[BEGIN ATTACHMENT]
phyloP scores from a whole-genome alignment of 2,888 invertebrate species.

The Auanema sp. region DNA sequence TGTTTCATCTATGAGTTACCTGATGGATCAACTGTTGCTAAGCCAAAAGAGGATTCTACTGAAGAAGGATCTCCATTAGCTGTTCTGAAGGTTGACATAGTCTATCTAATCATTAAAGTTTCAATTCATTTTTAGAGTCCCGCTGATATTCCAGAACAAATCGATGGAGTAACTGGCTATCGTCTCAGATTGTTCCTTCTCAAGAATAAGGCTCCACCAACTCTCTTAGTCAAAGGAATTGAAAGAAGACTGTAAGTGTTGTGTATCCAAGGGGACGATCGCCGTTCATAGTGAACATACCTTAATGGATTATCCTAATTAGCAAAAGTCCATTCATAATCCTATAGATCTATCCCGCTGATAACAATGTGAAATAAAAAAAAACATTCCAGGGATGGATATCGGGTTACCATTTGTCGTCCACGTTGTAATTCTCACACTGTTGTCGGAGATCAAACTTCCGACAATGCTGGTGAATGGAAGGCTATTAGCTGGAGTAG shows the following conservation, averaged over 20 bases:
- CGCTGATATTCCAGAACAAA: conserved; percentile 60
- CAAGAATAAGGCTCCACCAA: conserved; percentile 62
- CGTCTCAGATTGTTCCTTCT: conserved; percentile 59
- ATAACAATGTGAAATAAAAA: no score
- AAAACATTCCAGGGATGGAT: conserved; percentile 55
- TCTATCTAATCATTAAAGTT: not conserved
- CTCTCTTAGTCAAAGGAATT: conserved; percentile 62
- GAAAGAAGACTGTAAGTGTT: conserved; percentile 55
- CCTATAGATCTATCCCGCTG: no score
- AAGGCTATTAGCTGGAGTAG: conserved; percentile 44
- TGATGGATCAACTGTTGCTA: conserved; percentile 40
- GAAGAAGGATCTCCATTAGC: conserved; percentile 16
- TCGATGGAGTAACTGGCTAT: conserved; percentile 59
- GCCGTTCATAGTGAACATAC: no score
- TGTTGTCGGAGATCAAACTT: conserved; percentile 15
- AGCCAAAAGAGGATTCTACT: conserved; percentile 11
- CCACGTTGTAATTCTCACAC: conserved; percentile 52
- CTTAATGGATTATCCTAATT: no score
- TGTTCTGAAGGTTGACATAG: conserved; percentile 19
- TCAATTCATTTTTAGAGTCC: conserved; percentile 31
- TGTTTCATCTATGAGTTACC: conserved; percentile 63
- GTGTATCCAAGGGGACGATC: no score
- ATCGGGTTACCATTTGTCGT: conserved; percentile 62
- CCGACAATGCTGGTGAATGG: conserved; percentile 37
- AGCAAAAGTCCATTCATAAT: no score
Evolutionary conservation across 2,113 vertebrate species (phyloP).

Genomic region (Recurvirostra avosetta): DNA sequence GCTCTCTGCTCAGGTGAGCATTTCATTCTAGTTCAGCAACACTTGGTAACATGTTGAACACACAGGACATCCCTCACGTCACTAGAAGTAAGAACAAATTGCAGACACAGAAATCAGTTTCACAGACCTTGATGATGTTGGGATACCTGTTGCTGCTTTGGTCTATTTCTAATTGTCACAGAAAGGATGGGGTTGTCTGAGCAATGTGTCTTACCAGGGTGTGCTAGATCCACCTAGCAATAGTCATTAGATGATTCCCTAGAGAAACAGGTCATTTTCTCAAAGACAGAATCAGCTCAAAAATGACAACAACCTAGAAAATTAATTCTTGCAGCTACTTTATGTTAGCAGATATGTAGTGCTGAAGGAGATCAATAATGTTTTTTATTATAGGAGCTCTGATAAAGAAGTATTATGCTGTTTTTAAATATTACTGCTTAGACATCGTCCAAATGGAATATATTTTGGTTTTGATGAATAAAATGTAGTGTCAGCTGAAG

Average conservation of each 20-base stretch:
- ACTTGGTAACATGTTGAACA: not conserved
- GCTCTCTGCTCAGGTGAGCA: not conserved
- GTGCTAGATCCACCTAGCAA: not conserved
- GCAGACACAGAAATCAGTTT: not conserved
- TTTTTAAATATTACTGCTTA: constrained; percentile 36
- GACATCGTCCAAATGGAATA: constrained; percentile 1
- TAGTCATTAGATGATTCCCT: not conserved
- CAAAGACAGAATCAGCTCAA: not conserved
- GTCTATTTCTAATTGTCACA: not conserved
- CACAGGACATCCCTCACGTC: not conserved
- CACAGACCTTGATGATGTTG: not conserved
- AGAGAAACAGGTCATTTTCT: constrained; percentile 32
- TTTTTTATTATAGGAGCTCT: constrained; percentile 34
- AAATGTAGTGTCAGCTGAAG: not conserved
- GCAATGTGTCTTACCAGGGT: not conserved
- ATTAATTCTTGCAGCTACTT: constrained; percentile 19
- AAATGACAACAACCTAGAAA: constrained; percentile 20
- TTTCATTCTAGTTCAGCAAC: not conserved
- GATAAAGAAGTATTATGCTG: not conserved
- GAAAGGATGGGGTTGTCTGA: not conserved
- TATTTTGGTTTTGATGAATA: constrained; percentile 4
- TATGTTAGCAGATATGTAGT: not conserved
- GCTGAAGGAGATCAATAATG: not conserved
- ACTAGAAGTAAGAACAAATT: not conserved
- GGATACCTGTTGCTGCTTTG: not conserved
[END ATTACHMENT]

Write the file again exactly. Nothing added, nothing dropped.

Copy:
phyloP scores from a whole-genome alignment of 2,888 invertebrate species.

The Auanema sp. region DNA sequence TGTTTCATCTATGAGTTACCTGATGGATCAACTGTTGCTAAGCCAAAAGAGGATTCTACTGAAGAAGGATCTCCATTAGCTGTTCTGAAGGTTGACATAGTCTATCTAATCATTAAAGTTTCAATTCATTTTTAGAGTCCCGCTGATATTCCAGAACAAATCGATGGAGTAACTGGCTATCGTCTCAGATTGTTCCTTCTCAAGAATAAGGCTCCACCAACTCTCTTAGTCAAAGGAATTGAAAGAAGACTGTAAGTGTTGTGTATCCAAGGGGACGATCGCCGTTCATAGTGAACATACCTTAATGGATTATCCTAATTAGCAAAAGTCCATTCATAATCCTATAGATCTATCCCGCTGATAACAATGTGAAATAAAAAAAAACATTCCAGGGATGGATATCGGGTTACCATTTGTCGTCCACGTTGTAATTCTCACACTGTTGTCGGAGATCAAACTTCCGACAATGCTGGTGAATGGAAGGCTATTAGCTGGAGTAG shows the following conservation, averaged over 20 bases:
- CGCTGATATTCCAGAACAAA: conserved; percentile 60
- CAAGAATAAGGCTCCACCAA: conserved; percentile 62
- CGTCTCAGATTGTTCCTTCT: conserved; percentile 59
- ATAACAATGTGAAATAAAAA: no score
- AAAACATTCCAGGGATGGAT: conserved; percentile 55
- TCTATCTAATCATTAAAGTT: not conserved
- CTCTCTTAGTCAAAGGAATT: conserved; percentile 62
- GAAAGAAGACTGTAAGTGTT: conserved; percentile 55
- CCTATAGATCTATCCCGCTG: no score
- AAGGCTATTAGCTGGAGTAG: conserved; percentile 44
- TGATGGATCAACTGTTGCTA: conserved; percentile 40
- GAAGAAGGATCTCCATTAGC: conserved; percentile 16
- TCGATGGAGTAACTGGCTAT: conserved; percentile 59
- GCCGTTCATAGTGAACATAC: no score
- TGTTGTCGGAGATCAAACTT: conserved; percentile 15
- AGCCAAAAGAGGATTCTACT: conserved; percentile 11
- CCACGTTGTAATTCTCACAC: conserved; percentile 52
- CTTAATGGATTATCCTAATT: no score
- TGTTCTGAAGGTTGACATAG: conserved; percentile 19
- TCAATTCATTTTTAGAGTCC: conserved; percentile 31
- TGTTTCATCTATGAGTTACC: conserved; percentile 63
- GTGTATCCAAGGGGACGATC: no score
- ATCGGGTTACCATTTGTCGT: conserved; percentile 62
- CCGACAATGCTGGTGAATGG: conserved; percentile 37
- AGCAAAAGTCCATTCATAAT: no score
Evolutionary conservation across 2,113 vertebrate species (phyloP).

Genomic region (Recurvirostra avosetta): DNA sequence GCTCTCTGCTCAGGTGAGCATTTCATTCTAGTTCAGCAACACTTGGTAACATGTTGAACACACAGGACATCCCTCACGTCACTAGAAGTAAGAACAAATTGCAGACACAGAAATCAGTTTCACAGACCTTGATGATGTTGGGATACCTGTTGCTGCTTTGGTCTATTTCTAATTGTCACAGAAAGGATGGGGTTGTCTGAGCAATGTGTCTTACCAGGGTGTGCTAGATCCACCTAGCAATAGTCATTAGATGATTCCCTAGAGAAACAGGTCATTTTCTCAAAGACAGAATCAGCTCAAAAATGACAACAACCTAGAAAATTAATTCTTGCAGCTACTTTATGTTAGCAGATATGTAGTGCTGAAGGAGATCAATAATGTTTTTTATTATAGGAGCTCTGATAAAGAAGTATTATGCTGTTTTTAAATATTACTGCTTAGACATCGTCCAAATGGAATATATTTTGGTTTTGATGAATAAAATGTAGTGTCAGCTGAAG

Average conservation of each 20-base stretch:
- ACTTGGTAACATGTTGAACA: not conserved
- GCTCTCTGCTCAGGTGAGCA: not conserved
- GTGCTAGATCCACCTAGCAA: not conserved
- GCAGACACAGAAATCAGTTT: not conserved
- TTTTTAAATATTACTGCTTA: constrained; percentile 36
- GACATCGTCCAAATGGAATA: constrained; percentile 1
- TAGTCATTAGATGATTCCCT: not conserved
- CAAAGACAGAATCAGCTCAA: not conserved
- GTCTATTTCTAATTGTCACA: not conserved
- CACAGGACATCCCTCACGTC: not conserved
- CACAGACCTTGATGATGTTG: not conserved
- AGAGAAACAGGTCATTTTCT: constrained; percentile 32
- TTTTTTATTATAGGAGCTCT: constrained; percentile 34
- AAATGTAGTGTCAGCTGAAG: not conserved
- GCAATGTGTCTTACCAGGGT: not conserved
- ATTAATTCTTGCAGCTACTT: constrained; percentile 19
- AAATGACAACAACCTAGAAA: constrained; percentile 20
- TTTCATTCTAGTTCAGCAAC: not conserved
- GATAAAGAAGTATTATGCTG: not conserved
- GAAAGGATGGGGTTGTCTGA: not conserved
- TATTTTGGTTTTGATGAATA: constrained; percentile 4
- TATGTTAGCAGATATGTAGT: not conserved
- GCTGAAGGAGATCAATAATG: not conserved
- ACTAGAAGTAAGAACAAATT: not conserved
- GGATACCTGTTGCTGCTTTG: not conserved